Notwithstanding the support offered by generic guidelines, each offshore gas terminal has its own unique set of operational challenges. These include providing the required level of redundancy; arranging for the necessary logistics support; catering for local content requirements; tailoring an appropriate training regime; and organising regular exercises to test response plans.
If requested, escort tug operators can get involved with a new offshore gas terminal project at an early stage to provide valuable consultancy advice on the optimum scheme layout, operating procedures and tug fleet. Such support can not only assist the floating vessel operator, the gas seller, the LNG buyer and the port authority achieve commercial acceptability for their offering but also help determine the nature of the tug operator service package that is contracted.
Prelude coming up
Another FLNG project due to commence operations in 2018 is Shell’s Prelude initiative 230 km off the coast of Western Australia. The energy major has contracted Perth-based KT Maritime Services Australia, a joint venture between Kotug International and Teekay Shipping Australia, to provide three 42 m, 100-tonne bollard pull tugs to serve as escort tugs for the 488 m floating unit.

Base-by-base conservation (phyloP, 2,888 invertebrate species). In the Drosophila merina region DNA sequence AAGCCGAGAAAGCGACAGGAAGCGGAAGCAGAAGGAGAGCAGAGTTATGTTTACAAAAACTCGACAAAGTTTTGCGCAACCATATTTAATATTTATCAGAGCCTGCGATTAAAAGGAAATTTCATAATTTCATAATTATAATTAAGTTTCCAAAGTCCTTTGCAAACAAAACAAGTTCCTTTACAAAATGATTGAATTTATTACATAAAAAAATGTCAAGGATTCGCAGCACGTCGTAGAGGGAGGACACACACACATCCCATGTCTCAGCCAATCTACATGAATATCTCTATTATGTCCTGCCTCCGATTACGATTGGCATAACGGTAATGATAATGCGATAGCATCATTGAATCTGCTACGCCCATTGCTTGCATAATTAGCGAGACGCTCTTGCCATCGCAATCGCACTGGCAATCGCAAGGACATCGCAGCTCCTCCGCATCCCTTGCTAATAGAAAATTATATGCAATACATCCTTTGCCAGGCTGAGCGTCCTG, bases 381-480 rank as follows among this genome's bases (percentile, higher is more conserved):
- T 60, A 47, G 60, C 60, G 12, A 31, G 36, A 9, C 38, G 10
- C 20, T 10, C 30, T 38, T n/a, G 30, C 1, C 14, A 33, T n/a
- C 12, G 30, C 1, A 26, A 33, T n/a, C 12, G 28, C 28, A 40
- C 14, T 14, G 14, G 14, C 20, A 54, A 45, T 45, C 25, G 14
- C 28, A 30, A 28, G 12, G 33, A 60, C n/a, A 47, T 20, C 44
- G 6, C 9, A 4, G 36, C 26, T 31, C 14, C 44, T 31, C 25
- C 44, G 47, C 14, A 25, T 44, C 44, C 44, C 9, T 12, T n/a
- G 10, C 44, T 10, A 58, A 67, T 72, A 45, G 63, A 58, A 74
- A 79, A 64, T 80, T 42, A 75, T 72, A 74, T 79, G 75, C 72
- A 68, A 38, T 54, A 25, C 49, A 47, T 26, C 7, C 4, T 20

Termed infield support vessels (ISVs) by Shell, the tugs have been built by ASL Marine Holdings in Singapore to Robert Allan’s advanced Rotortug ART 100-42 design. The vessels embrace the rotor tug power system technology pioneered by Kotug through a combination of Robert Allan’s RAstar hullform and three separate azimuth propulsion units – two astern and one amidships.
Poisitioned in open seas where the water depth is 250 m, Prelude will remain on station for its entire working life. Offloading operations, to LNG and LPG carriers and condensate tankers moored alongside in an SBS configuration, are subject to the vagaries of the wind and the waves.
Variables also include the possibilities of beam and quartering seas, side-to-side rotation of the LNG carrier, wave motions and different liquid filling levels in the cargo tanks.
To deal with what can be challenging conditions, Shell and KT Maritime have introduced an amended push-pull method for bringing loading vessels alongside the FLNG unit. With this procedure two of the ISVs, sailing stern first, establish a towline connection, one at the bow and one at the stern of the approaching offloading vessel. After they bring the vessel alongside the FLNG, the tugs move to its side and push it against the FLNG, at which time mooring lines are fixed in place.